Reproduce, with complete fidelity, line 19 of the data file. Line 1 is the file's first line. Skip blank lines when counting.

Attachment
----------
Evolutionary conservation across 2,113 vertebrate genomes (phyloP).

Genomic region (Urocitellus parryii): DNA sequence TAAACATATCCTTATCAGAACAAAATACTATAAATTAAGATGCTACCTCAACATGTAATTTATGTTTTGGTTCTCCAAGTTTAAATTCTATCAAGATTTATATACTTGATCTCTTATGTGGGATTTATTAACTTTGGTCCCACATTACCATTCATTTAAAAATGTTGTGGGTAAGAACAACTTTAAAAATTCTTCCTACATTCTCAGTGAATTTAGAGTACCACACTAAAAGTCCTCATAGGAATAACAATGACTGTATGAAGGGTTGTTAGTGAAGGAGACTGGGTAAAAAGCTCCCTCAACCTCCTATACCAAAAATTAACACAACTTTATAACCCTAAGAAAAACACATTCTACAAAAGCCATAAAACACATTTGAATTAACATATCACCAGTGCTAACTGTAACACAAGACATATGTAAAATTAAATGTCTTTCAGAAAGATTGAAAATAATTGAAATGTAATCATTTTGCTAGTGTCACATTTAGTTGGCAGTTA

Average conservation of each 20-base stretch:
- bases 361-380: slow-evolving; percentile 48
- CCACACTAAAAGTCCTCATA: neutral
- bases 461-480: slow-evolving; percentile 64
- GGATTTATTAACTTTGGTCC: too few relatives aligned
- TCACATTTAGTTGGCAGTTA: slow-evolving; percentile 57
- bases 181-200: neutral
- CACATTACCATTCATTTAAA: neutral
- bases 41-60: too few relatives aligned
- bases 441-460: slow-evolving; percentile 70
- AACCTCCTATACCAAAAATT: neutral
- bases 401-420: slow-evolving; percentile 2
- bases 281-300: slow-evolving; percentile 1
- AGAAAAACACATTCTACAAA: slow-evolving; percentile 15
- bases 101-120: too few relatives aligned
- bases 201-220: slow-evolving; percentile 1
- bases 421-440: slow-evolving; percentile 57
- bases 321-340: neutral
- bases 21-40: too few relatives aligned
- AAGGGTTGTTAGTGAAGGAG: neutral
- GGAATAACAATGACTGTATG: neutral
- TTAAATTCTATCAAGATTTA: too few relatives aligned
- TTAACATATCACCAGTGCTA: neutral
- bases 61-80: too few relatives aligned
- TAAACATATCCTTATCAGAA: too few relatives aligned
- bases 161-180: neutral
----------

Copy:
- bases 421-440: slow-evolving; percentile 57